Timeline - Henrietta Diament
Henrietta (Hinda/Hesia) Leszczynski Diament was born in Lodz, Poland.
Henrietta encountered persecution from a peer in school, then transferred to a Jewish school.
September 1: Germany invaded Poland. At 21 years old, Henrietta was optimistic that the war would end in two or three months.
October: Henrietta’s parents sent their children, most of whom were adults, to the Warsaw Ghetto with relatives for safety. Henrietta left with her siblings and her fiancé, Stephen Diament,whom she married a few days later in a small wedding ceremony, despite Jews being forbidden to marry. Henrietta’s parents had been sent to the Lodz ghetto where her father would die of starvation. Her mother perished in Auschwitz.
As people were being taken away, children were left alone, wandering the streets, starving to death and their bodies littering the ghetto. One day Henrietta found a crying five year old; she brought him home, gave him what she could, but 6 months later he died.
January 18 – May 16, 1943: Jewish resistance in the Warsaw Ghetto fought the Nazis, hoping to prevent more deportation to death in the concentration camps. When the uprising was quelled, the Warsaw Ghetto was burned or demolished. The Nazis moved the surviving Jews.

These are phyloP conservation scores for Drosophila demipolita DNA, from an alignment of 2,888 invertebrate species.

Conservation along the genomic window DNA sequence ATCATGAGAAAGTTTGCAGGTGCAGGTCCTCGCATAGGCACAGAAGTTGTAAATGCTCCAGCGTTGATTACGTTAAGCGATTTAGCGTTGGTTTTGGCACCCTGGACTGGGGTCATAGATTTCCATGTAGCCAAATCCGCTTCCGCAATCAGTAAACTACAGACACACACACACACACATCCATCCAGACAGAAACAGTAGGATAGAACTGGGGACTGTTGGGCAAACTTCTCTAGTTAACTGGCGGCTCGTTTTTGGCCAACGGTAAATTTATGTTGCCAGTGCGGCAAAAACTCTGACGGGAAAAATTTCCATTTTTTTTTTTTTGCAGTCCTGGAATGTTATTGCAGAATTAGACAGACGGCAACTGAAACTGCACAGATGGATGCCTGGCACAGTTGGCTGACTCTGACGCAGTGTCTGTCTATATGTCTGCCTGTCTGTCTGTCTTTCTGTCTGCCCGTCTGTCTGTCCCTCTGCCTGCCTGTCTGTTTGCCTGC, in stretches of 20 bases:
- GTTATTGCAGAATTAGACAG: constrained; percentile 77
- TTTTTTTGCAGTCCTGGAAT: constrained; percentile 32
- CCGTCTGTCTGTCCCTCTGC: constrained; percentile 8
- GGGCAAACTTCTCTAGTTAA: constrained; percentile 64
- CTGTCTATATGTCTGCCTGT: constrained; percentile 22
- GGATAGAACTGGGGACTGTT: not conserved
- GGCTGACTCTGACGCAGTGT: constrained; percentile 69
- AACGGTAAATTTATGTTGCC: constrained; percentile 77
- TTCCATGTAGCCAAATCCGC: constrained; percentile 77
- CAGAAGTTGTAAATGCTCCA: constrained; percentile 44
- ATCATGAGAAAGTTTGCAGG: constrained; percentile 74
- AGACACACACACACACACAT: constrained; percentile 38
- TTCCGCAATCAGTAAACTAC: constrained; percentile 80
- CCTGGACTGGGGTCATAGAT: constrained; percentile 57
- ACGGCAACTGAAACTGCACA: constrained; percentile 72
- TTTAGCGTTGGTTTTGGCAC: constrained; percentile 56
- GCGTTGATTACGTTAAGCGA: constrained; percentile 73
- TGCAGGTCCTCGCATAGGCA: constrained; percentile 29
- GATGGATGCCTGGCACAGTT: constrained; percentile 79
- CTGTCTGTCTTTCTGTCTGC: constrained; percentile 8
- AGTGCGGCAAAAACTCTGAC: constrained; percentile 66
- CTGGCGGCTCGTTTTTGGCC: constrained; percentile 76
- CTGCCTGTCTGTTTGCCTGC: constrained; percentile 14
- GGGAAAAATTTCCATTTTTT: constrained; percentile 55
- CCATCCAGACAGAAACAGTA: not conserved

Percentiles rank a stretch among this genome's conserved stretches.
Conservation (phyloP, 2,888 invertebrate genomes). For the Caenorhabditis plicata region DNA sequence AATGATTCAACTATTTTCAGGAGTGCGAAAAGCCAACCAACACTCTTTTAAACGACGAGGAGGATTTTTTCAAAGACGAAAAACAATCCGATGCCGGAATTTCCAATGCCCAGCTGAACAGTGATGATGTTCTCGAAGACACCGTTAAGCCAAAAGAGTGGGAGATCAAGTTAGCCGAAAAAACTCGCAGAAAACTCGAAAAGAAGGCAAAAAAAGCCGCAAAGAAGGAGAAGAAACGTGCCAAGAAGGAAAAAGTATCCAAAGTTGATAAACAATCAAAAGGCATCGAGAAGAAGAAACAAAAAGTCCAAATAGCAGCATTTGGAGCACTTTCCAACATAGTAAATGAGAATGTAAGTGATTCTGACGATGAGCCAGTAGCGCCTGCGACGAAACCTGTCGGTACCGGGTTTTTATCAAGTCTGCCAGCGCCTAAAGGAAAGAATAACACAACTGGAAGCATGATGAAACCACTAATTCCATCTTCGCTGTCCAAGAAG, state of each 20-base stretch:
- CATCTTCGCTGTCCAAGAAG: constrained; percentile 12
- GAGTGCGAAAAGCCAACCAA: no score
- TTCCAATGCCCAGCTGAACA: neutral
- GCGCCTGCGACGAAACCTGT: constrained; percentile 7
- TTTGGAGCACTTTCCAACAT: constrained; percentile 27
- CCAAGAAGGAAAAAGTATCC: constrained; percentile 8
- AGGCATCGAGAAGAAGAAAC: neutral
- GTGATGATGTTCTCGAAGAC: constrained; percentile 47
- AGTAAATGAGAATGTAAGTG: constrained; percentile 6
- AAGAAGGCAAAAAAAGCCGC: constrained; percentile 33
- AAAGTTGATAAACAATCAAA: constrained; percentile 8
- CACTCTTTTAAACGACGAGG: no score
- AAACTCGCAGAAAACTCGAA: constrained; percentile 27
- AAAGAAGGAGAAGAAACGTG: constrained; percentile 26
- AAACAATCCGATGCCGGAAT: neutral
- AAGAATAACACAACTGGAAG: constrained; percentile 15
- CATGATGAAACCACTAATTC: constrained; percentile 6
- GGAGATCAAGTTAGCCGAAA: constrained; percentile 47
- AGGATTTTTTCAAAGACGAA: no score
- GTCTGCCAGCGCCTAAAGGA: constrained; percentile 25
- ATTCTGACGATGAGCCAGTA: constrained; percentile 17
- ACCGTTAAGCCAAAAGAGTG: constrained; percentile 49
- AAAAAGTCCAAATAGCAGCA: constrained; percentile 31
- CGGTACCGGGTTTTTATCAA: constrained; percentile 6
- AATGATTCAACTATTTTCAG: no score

Henrietta, along with her husband and others, were taken and sent to Majdanek, a camp in a city in Poland. Henrietta and her husband were soon separated; he was sent to Messerschmitt where they built planes.
After a few months, Henrietta was sent to Radom Ghetto (Poland).
August: Henrietta was sent to Auschwitz. Three weeks later, Henrietta was sent to Hindenburg, a work camp in Zabrze, Poland, where munitions were made.
January: With the approach of the Russians, the laborers were taken on a Death March towards west of Germany. Henrietta and others walked all the way from Poland to Bergen-Belsen, Germany, a distance of 475 miles.
March: Henrietta became ill with typhoid and her friends took care of her. Her friend Aida gave her water and checked on her fever. After going into a coma, she awoke to find that her dear friend Helen had died.
April: The German guards left and instead there were Hungarian soldiers. Henrietta and the other prisoners knew something was going to happen due to the fact that they had not been fed for days.
April 15: The British liberated Henrietta and the other prisoners.
June: In better shape now, Henrietta contacted her sister through the Red Cross and found her in Belgium. She traveled to join her sister, regaining her health. Wherever they were, they left their names in the hope of being found by family and friends. Three weeks later, Henrietta opened the door to find her husband, Stephen.
September 2: The war officially ended.
April 5: Henrietta and Stephen moved to Memphis, Tennessee.
Henrietta’s husband, Stephen (Stefan) Diament, passed away from cancer.
Henrietta Diament died January 22, 2006 in Germantown, Tennessee.
July 11: Memphis, Tennessee renames a street as Stefan and Hesia Diament Street. http://www.tennesseeholocaustcommission.org/news.php?id=43